The Grand National is Britain chancing its arm. When the starting tape goes up on Europe’s most valuable National Hunt race at 5.15pm on Saturday the country is expected to have put £250m on the line, according to betting industry estimates.

Around 65% of the adult population will take a punt, including office sweepstakes, on the Aintree race that still manages to bring the country to a standstill.

In betting terms, the race is around four times bigger than the Cheltenham Gold Cup and ten times bigger than the FA Cup final, Paddy Power Betfair press officer Lee Price told IBTimesUK.

On top of this punters betting on the third day of the US Masters in Augusta and seven Premier League games should make for a record breaking £300m gambled on the day.

“All betting record books are expected to be torn up,” said Ladbrokes head of racing Nicola McGeady. “Grand National day itself is set to spark a £250m gamble up and down the country and is the biggest betting day of the entire year.”

While some sporting events have lost their magic, the handicapped steeplechase, which takes place over 4 miles, 514 yards and 30 fences, still manages to draw a worldwide TV audience of 600 million for the ten minutes or so the race lasts.

“The Grand National is a freak,” William Hill media relations manager Rupert Adams told IBTimesUK. “There is no similar event in any other sport. Golf fans bet on golf, rugby fans bet on rugby. But the Grand National pulls in punters who are not racing fans. It pulls in people who do not normally bet.”

The three-day Grand National Festival begins on Thursday, hosting seven races a day. Aintree is expected to attract around 150,000 by the time of the penultimate race, the National, on Saturday.

Longshots have a chance

The chase was first run in 1839 and remains a national institution with horses such as Red Rum, Aldaniti and Devon Loch having a place in public folklore. Even fences such as The Chair, Becher’s Brook and the Canal Turn have become famous.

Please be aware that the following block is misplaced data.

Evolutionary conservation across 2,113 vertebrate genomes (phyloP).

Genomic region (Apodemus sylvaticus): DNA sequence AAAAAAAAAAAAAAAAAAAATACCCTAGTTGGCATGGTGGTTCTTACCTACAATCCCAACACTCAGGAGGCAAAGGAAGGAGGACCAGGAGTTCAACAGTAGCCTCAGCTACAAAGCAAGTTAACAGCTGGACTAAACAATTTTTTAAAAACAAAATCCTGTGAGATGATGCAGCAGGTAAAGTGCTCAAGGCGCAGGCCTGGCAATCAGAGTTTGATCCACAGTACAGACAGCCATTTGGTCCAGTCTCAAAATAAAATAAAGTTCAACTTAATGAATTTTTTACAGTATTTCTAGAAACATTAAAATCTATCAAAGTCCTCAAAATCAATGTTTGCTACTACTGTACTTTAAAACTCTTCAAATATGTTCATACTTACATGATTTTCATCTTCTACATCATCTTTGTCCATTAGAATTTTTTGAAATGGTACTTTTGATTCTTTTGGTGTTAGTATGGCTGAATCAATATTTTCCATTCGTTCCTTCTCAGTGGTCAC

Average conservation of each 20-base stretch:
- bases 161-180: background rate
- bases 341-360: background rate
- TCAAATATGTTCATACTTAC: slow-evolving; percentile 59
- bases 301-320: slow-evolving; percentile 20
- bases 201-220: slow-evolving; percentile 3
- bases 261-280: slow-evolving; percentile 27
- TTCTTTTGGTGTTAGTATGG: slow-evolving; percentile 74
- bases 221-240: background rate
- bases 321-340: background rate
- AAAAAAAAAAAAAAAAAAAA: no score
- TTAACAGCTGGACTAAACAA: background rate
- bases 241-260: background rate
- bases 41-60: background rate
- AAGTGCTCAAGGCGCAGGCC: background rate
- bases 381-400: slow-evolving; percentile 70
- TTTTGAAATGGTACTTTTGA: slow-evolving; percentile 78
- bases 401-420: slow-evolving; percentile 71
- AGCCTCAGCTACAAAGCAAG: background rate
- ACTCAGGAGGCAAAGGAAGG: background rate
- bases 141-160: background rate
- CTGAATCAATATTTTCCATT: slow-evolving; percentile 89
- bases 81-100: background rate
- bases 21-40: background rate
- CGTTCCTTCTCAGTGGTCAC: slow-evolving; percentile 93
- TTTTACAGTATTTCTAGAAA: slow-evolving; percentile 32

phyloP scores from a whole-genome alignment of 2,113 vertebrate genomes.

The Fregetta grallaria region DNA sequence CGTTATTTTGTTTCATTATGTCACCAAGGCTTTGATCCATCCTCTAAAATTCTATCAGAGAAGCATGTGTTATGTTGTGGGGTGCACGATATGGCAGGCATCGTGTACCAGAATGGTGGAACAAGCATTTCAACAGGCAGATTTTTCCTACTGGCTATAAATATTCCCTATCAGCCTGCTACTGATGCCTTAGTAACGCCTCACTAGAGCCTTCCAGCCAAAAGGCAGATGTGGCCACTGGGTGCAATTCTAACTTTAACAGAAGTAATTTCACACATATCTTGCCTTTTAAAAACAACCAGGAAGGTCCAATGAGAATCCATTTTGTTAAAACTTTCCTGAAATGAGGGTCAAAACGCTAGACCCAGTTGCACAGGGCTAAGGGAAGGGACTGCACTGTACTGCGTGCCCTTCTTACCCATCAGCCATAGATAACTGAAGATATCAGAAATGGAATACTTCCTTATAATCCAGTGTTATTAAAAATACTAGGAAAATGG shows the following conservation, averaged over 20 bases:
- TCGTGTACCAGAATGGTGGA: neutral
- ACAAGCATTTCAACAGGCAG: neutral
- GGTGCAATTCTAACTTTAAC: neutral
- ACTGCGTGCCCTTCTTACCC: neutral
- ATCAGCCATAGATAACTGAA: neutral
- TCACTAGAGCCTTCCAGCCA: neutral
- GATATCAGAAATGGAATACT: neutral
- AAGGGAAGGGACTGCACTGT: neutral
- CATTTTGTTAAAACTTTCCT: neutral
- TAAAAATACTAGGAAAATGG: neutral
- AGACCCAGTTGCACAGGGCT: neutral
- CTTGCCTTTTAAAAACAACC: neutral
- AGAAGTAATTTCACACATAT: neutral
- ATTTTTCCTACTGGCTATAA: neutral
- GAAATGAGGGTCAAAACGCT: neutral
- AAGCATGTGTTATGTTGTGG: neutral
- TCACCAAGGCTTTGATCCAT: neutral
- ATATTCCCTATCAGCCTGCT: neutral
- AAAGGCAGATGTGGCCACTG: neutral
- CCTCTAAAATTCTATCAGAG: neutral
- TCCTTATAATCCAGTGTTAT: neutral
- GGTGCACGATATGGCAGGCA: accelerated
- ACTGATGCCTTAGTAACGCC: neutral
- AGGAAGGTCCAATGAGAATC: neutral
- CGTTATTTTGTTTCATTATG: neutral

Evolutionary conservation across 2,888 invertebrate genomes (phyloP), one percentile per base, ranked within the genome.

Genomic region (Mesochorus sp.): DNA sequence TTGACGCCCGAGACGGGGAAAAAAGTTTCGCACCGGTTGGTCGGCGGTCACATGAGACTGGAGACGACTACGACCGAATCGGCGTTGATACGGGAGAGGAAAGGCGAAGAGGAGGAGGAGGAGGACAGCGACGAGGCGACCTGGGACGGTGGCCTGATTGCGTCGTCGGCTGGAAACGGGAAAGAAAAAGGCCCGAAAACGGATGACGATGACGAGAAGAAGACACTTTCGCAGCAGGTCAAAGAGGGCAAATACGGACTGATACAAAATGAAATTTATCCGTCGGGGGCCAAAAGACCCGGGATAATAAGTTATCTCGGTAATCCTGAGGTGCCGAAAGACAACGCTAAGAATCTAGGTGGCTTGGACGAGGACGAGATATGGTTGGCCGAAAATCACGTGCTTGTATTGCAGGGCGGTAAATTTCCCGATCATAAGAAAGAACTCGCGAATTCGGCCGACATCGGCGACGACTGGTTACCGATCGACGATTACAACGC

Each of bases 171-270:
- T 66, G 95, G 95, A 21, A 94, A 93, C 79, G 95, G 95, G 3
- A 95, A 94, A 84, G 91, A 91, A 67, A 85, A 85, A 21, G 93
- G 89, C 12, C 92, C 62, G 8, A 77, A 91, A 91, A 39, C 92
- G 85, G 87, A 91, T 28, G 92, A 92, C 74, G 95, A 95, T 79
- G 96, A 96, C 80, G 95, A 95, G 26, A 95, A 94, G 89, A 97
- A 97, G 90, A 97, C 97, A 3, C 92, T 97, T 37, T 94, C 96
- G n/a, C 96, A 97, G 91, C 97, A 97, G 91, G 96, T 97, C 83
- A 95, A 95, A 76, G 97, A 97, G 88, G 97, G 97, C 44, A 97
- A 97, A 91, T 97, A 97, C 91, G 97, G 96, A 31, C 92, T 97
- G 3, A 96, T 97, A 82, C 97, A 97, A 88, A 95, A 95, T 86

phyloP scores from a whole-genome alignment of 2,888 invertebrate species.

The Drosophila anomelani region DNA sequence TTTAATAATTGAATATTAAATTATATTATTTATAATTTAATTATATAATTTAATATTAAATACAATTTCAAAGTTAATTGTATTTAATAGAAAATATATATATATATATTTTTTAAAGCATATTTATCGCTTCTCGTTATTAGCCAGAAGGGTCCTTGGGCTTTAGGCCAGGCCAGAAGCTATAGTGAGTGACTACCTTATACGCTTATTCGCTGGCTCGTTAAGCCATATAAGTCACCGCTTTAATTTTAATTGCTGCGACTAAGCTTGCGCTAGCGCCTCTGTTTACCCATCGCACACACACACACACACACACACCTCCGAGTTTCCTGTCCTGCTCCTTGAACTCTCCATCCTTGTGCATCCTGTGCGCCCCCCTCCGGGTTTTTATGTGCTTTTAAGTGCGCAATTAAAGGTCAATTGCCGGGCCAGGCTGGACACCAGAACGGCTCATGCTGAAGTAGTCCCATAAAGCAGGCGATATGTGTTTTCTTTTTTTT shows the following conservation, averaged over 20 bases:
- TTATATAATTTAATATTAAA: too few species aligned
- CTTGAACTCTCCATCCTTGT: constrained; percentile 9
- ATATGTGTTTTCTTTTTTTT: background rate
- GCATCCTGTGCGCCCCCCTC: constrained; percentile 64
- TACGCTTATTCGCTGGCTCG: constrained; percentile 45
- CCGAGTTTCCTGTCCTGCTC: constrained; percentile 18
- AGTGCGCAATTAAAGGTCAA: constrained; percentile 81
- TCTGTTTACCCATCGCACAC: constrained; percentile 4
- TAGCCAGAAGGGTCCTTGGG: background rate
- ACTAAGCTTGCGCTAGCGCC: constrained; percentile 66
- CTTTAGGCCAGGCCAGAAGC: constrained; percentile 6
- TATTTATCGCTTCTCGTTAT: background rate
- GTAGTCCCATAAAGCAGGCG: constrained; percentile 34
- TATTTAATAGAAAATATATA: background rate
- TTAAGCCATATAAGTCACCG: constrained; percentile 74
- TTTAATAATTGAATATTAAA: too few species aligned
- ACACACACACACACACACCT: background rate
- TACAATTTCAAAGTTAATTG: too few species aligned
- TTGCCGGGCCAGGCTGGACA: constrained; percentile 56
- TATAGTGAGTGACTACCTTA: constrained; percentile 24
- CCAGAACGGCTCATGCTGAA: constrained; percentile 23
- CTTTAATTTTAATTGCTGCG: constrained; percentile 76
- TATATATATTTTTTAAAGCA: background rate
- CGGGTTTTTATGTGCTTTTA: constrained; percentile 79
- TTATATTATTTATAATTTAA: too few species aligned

Aintree Ladies Day 2016
The Grand National will attract 150,000 over the three-day festival and pull in a 600 million worldwide TV audienceAlex Livesey/Getty Images

The 40-strong field will have dreams of following last year’s winner, the Mouse Morris trained Rule the World, ridden by David Mullins, which came in at 33/1.

The race will also be shown on ITV for the first time this year after the channel snapped up British horse racing’s broadcasting rights, taking over a three-year run from Channel Four.

The channel hopes to broaden the appeal of the race still further by using the former Sky football presenter Ed Chamberlin as the anchor host.

The chase has been broadcast on free-to-air TV in the UK since 1960, and was shown exclusively by the BBC until 2012. The BBC also broadcast the chase live on radio every year between 1927 and 2013, but talkSPORT now holds the radio rights.

Britain’s longest horse race demands a runner with a plenty of staying power that is lucky enough to avoid fallers. Fancied horses include Definitly Red, Vieux Lion Rouge and Cause of Causes, but the combination of the chase’s distance and its big field mean that outsiders often feature in the winning spots. Yet another reason why casual punters feel it might be their afternoon.

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